My journey has consisted of yawning valleys and soaring mountaintops. And I’ll tell you: These days I’m a valley girl.

As my cornflower angel told me, we’ve got it all backward down here.

We want to be on the mountaintops, but we’re not called to be victorious. We’re called to be wise, strong and kind. We are admired on the mountaintops, but we are beloved in the valleys. All the magic is in the space between mountains, where we have to unbecome everything we thought we were and start from scratch. This is hard to do, because when pain comes in the form of uncertainty, our instinct is to scramble out of it, to grab blindly for the familiar. But when we rush out of the valley, we miss gathering all the wisdom, strength and kindness we need for the next climb. We have to learn how to sit by the river and be still enough to claim its gifts. 

Glennon Doyle Melton is the author of Love Warrior, a 2016 Oprah’s Book Club pick; the founder of the online community Momastery and the creator of the nonprofit Together Rising

Read more:

Flight Above Mars

Sometimes we just need a place to go, where our eyes and our minds can soar above the day-to-day minutia of life.

If you would like an “out of this world” experience, feast your eyes on the “Fictive Flight Above Real Mars”.

It is, quite simply, spectacular. And it reminds us that in spite of a seeming sense of permanence, all things change. Even an entire planet’s ecology.

Guided Meditation by Dr. John Stewart: Sun and Waves

Over the years, there have been many requests for Dr Stewart’s guided meditations.

We are pleased to be able to provide you with one of them. Just click on the “play” button and settle back for this lovely 17 meditation, “Sun and Waves”.

FREE Online Summit on Buddhism, Meditation and Insight

The Shambhala Mountain Center is offering four days of free online teachings from world-renowned illuminaries such as Dr. Rick Hanson (a personal favourite of mine!), thought-provoking Robert Wright (Princeton University), Dr. Kelly McGonigal, Sharon Salzberg and many others.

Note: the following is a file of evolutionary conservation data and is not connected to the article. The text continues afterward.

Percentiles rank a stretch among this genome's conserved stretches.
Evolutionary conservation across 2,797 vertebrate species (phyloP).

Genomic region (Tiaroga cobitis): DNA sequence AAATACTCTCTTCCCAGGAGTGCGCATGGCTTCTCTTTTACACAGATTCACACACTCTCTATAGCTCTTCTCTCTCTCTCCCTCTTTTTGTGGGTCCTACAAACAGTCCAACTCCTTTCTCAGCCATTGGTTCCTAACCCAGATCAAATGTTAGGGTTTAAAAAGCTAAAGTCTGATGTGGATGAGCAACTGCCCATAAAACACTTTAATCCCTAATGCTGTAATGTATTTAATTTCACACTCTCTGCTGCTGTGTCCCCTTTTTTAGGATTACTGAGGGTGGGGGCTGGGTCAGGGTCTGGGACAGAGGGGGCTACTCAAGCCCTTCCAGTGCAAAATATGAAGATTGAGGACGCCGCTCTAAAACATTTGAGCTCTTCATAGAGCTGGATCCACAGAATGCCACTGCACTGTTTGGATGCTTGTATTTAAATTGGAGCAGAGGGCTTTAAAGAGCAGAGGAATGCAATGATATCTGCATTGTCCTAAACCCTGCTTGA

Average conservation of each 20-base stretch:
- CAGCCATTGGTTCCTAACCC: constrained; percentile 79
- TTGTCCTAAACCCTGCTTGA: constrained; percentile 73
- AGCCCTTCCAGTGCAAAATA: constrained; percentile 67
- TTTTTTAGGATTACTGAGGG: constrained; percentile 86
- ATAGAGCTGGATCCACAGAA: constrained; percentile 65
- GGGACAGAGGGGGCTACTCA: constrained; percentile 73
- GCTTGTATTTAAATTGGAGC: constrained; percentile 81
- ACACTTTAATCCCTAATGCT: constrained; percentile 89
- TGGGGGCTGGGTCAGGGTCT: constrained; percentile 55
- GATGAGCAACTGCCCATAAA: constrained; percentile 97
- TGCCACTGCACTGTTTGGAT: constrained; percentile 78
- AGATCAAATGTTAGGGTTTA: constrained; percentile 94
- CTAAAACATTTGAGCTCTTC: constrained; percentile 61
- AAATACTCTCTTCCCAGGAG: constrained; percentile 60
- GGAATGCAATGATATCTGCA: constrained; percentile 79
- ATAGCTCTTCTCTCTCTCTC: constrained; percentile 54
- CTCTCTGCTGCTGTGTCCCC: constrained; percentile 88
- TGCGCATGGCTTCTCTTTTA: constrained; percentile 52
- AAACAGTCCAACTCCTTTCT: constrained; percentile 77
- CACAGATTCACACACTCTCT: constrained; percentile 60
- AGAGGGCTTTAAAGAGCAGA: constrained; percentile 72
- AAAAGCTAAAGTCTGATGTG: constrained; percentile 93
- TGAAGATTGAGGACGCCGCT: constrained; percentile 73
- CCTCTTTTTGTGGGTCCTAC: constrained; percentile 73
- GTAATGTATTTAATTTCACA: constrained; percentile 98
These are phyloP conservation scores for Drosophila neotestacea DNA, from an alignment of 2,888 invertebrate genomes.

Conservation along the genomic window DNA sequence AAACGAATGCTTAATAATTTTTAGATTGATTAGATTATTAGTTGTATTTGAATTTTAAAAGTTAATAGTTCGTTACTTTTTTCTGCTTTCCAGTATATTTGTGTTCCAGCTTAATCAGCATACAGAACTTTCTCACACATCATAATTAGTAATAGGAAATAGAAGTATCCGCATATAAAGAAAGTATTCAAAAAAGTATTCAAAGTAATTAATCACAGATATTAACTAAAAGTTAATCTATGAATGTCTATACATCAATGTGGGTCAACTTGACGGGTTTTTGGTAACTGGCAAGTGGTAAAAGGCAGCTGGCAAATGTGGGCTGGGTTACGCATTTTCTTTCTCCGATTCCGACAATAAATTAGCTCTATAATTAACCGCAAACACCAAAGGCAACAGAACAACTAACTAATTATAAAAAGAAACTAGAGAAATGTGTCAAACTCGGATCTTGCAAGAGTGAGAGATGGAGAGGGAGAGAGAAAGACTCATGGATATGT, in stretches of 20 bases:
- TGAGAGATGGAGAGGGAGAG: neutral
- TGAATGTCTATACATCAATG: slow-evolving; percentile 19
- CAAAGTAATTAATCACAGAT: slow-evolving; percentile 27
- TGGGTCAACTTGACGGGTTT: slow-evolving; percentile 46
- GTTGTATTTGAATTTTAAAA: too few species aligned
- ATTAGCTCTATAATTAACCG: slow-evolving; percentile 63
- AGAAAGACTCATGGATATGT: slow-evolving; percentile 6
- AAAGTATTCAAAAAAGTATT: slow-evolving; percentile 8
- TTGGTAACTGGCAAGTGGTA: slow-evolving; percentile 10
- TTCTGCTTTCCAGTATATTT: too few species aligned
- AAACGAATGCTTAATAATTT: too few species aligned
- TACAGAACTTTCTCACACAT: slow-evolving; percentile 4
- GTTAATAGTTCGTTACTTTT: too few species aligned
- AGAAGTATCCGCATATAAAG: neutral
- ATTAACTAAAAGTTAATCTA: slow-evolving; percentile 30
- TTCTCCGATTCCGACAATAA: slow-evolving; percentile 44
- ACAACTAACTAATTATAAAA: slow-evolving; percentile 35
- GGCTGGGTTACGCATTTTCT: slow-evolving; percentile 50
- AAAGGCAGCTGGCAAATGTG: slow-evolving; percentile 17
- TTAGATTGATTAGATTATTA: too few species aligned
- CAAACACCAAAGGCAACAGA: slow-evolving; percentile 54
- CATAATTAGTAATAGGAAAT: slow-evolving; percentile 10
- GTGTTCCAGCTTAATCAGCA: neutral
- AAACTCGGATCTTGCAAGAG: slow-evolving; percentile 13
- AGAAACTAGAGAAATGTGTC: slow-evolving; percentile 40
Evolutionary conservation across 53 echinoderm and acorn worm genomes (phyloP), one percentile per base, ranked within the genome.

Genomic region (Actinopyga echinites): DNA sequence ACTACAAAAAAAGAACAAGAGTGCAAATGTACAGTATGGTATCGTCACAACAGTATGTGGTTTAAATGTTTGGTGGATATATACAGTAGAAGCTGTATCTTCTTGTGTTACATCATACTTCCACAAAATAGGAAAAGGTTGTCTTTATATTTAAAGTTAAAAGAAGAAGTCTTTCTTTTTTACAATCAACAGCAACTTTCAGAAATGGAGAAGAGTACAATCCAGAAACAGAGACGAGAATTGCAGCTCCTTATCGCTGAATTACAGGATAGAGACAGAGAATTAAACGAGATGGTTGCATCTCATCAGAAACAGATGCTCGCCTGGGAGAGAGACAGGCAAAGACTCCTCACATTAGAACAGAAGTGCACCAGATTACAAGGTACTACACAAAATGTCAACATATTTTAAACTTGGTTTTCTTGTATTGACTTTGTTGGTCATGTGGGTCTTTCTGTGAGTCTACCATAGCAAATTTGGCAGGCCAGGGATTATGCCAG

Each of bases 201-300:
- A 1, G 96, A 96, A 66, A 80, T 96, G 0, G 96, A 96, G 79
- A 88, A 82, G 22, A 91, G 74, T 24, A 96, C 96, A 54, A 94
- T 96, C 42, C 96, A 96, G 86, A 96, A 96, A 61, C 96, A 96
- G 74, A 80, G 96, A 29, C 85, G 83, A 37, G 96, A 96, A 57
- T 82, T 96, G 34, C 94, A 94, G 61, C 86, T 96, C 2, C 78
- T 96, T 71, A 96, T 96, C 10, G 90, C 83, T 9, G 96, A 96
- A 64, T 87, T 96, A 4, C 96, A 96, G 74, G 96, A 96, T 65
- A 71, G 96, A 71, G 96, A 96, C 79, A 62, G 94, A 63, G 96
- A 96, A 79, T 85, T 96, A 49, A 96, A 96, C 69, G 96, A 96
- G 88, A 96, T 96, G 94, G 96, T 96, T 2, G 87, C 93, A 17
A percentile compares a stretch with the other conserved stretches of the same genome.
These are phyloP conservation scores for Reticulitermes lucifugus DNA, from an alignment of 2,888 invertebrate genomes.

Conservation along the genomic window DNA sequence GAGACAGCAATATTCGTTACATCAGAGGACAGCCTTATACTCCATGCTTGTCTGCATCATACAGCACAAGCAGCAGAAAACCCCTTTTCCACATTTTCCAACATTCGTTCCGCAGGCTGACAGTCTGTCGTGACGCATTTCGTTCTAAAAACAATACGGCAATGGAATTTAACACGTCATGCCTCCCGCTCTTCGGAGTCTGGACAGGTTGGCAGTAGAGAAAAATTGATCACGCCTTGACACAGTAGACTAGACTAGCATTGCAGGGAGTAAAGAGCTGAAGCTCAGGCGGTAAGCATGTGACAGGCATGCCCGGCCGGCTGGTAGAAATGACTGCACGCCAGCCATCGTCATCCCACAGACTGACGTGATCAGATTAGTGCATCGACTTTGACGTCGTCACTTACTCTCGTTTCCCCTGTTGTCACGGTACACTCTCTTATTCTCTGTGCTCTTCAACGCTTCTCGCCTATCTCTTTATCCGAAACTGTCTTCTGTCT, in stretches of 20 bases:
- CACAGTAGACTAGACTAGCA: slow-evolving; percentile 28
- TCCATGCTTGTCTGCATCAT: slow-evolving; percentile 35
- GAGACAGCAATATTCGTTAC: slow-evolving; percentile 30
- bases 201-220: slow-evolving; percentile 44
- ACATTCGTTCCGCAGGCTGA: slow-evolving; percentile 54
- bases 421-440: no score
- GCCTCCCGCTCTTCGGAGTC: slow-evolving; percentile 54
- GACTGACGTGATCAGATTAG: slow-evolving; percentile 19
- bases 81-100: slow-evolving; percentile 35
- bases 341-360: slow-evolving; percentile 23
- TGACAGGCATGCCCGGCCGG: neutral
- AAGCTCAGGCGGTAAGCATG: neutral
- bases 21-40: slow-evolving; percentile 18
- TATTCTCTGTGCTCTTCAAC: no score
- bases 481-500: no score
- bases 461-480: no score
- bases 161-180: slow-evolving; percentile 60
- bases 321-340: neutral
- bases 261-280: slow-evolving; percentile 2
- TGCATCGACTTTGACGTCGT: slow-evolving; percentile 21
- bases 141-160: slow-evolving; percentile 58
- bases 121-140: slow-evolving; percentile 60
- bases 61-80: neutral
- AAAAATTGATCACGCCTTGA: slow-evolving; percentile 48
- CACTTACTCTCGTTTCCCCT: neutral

This online summit should be an interesting exploration into Buddhism and meditation, starting Nov 13 to 16.

If you are interested in checking out this opportunity, CLICK HERE!

Making Every Moment Matter – 21 Day Meditation Experience with Deepak Chopra

There is so much internal and external pressure to do more, more, more that chronic stress has been become an epidemic in our modern society. How do we find a way to “make it stop” and acquire the ability to be “in the moment”?

To be honest, do you feel like, “Who’s got time to be in the moment when we have to think  about what needs to get done?”??

Dr Deepak Chopra is offering a free 21-day meditation experience that speaks to this issue.  “Making Every Moment Matter”is a way to help us stop the headlong rush into the next moment and instead, focus on what is happening “right now.”

If you enjoy having a short talk and a guided meditation, you may find that this is a wonderful opportunity to take back your life, and learn to be present in the moment. After all, that is all we really have!

Here is the link to “Making Every Moment Matter”



Why do we need self-compassion?

Dr Kristin Neff is one of the world’s foremost leaders in research into self-compassion. In this free, three-part video she and Dr. Chris Germer talk about the importance of self-compassion, why we need to love ourselves in order to love others, and some practices to cultivate self-compassion.

This video series is available through Sounds True, and you can access the link HERE.

Please note: You will need to sign up and provide your email address to gain access but you can always un-subscribe after watching the videos.)